Junior pharmacy major Sonika Tahiliani, who is from Dubai, contrasts her home lifestyle with living in Kingston. Photo from Sonika Tahiliani
Moving away from home can be a difficult transition in any person’s life. Leaving friends, family and familiarity are concepts many have to grasp once they leave for college or other endeavors. For junior Sonika Tahiliani, this was something she was faced with when she decided to study abroad at the University of Rhode Island and leave her home in Dubai.
“I always wanted to study abroad,” said Tahiliani. “That was like my thing in high school. Dubai had become my comfort zone and that’s when I knew I had to leave.”
Despite her eagerness to move away and begin a new chapter of her life, Tahiliani does not downplay her love for her country and culture.
“We have the tallest building in the world, the biggest mall, the fastest roller coaster,” Tahiliana said. “We have man-made islands in the shape of the world… it’s just glamorous.”
Tahiliani said that URI has presented somewhat of a stark contrast to such a lifestyle.
“I always liked the hustle and bustle of the city,” Tahiliani said. “I love loud sounds and the lights and everything and it’s just fascinating. But now I’m in Kingston and it’s so opposite.”
Tahiliani is enrolled in URI’s pharmacy program and has already completed a minor in leadership studies, alongside finishing the honors curriculum early.
“I’ve wanted to be a pharmacist since I was in the eighth grade,” Tahiliani said. “That’s all I’ve ever wanted to do,” she said.
After spending time weighing all her options Tahiliani soon realized URI was the best and most feasible option for her.
“I started looking at schools in Australia, Singapore, Canada, the UK and the U.S.,” she said. “I was kind of looking everywhere just because I wanted to leave.”
Tahiliani said she chose URI, in part, because of its campus and the general atmosphere among the community.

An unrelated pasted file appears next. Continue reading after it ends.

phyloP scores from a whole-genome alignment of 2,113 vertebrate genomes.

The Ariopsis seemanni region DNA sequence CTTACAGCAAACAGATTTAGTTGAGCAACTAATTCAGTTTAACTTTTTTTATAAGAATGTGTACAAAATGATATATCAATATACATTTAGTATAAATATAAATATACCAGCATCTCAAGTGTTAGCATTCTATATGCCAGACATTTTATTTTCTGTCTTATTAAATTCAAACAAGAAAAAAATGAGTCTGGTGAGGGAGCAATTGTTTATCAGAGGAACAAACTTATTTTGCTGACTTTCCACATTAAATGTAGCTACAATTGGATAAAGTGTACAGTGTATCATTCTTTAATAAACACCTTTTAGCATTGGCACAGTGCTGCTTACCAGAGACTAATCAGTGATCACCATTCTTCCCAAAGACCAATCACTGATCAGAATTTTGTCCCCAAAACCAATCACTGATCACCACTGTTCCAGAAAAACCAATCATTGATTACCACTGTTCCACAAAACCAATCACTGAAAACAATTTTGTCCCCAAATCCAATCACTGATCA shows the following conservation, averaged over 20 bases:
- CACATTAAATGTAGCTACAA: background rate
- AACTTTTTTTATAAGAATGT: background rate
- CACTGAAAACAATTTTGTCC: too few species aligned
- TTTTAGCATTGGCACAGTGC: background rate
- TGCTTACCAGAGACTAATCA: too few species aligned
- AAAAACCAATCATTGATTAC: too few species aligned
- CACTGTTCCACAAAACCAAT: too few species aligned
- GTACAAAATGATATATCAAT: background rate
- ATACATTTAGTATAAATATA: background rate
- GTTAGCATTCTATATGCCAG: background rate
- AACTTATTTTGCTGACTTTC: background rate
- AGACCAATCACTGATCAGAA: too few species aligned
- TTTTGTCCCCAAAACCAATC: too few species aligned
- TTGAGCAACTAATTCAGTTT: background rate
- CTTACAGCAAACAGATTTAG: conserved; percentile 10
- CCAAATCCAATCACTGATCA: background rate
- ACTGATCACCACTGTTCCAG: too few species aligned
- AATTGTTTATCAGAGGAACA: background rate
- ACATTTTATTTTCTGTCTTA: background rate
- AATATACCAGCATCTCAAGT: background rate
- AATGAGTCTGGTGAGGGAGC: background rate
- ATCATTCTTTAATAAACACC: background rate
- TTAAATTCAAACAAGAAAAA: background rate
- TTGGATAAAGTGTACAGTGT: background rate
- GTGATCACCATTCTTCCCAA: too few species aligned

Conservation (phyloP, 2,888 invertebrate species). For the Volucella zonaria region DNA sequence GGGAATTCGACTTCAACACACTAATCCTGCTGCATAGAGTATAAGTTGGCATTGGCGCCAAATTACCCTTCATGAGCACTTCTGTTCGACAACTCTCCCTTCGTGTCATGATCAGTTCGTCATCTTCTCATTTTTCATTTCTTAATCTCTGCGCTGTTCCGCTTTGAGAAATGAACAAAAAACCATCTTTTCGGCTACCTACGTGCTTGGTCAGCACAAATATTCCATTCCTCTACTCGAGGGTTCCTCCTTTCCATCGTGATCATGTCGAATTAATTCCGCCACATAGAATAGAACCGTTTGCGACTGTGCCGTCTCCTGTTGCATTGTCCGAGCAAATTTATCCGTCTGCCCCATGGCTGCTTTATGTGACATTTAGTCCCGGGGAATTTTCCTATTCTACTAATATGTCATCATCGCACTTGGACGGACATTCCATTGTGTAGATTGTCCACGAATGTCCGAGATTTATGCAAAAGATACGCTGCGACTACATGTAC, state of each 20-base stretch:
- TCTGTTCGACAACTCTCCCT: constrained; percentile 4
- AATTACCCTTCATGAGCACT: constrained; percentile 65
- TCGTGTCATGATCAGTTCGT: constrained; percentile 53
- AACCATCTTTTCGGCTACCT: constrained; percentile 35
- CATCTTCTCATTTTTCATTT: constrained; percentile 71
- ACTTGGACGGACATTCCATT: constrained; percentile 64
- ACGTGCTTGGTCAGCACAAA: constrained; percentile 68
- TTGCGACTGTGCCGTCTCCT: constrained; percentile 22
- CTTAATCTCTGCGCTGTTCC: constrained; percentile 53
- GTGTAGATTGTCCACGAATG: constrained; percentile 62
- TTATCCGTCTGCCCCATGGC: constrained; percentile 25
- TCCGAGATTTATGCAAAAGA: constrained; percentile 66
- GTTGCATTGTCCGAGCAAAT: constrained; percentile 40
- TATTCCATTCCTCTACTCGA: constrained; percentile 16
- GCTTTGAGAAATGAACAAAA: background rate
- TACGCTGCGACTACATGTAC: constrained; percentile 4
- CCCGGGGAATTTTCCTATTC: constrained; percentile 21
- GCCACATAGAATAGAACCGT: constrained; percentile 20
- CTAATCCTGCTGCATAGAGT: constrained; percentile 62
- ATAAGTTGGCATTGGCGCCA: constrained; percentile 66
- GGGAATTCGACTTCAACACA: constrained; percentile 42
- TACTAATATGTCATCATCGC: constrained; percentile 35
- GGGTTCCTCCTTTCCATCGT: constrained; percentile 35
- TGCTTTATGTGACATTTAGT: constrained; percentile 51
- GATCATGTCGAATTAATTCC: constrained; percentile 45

“I think it’s so beautiful,” she said. “Walking around still feels like so unreal. I love the aesthetic of the campus and how ancient it looks. Also just the community and how accepting everyone is. I feel like everyone’s really nice here.”
Although Tahiliani is currently a tour guide, Resident Academic Advisor (RAM) in Heathman Residence Hall, URI 101 mentor, training coordinator of the Mentor Team, Pride Chair of Pharmacy Sorority Lambda Kappa Sigma and involved in various community service efforts throughout the school year, adjusting to life in Kingston wasn’t as easy as it may seem.
“Freshman year I didn’t do anything,” she said. “I was transitioning and I was very homesick a lot of the time.”
Once Tahiliani started realizing that crossing off the days until she could go home next equated to not fully living out her freshman year, she made an effort to become more involved.
Tahiliani said the most interesting part of her transition has been witnessing her own personal growth and development whilst away from home.
“I have just learned so much about different cultures and the world and I feel like I’ve expanded my personality,” she said.
One of Tahiliani’s biggest observations throughout her adjustment to life in America was how “liberal” the country is. Things like alcohol, drugs and sex are considered taboo in Dubai, but coming to school in America has made her realize topics like these can be casually discussed.
“I love how I can talk about anything and everyone has free speech,” she said. “No one is judged for anything, which I think is pretty cool. Yes, people do judge, but it’s not as bad [Dubai].”
Tahiliani notes her family, friends and food as being her most missed things about home. She even has a favorite, go-to spot for those special occasions when she gets to visit.
“Whenever I go back home, I always like to go to this spot where you can see the entire city,” she said. “You can see all the lights and I love being there.”
Tahiliani emphasized the idea that building a new life for yourself in a new place does not mean some elements of your old life cannot be intertwined.
“Don’t let the fact that you’re different be a weakness,” Tahiliani said. “Instead, use it as your strength to stand out from the crowd. Proudly embrace the part of the world that you represent, and own it. Adjust and adapt to American culture, but don’t let it strip you away from your roots.”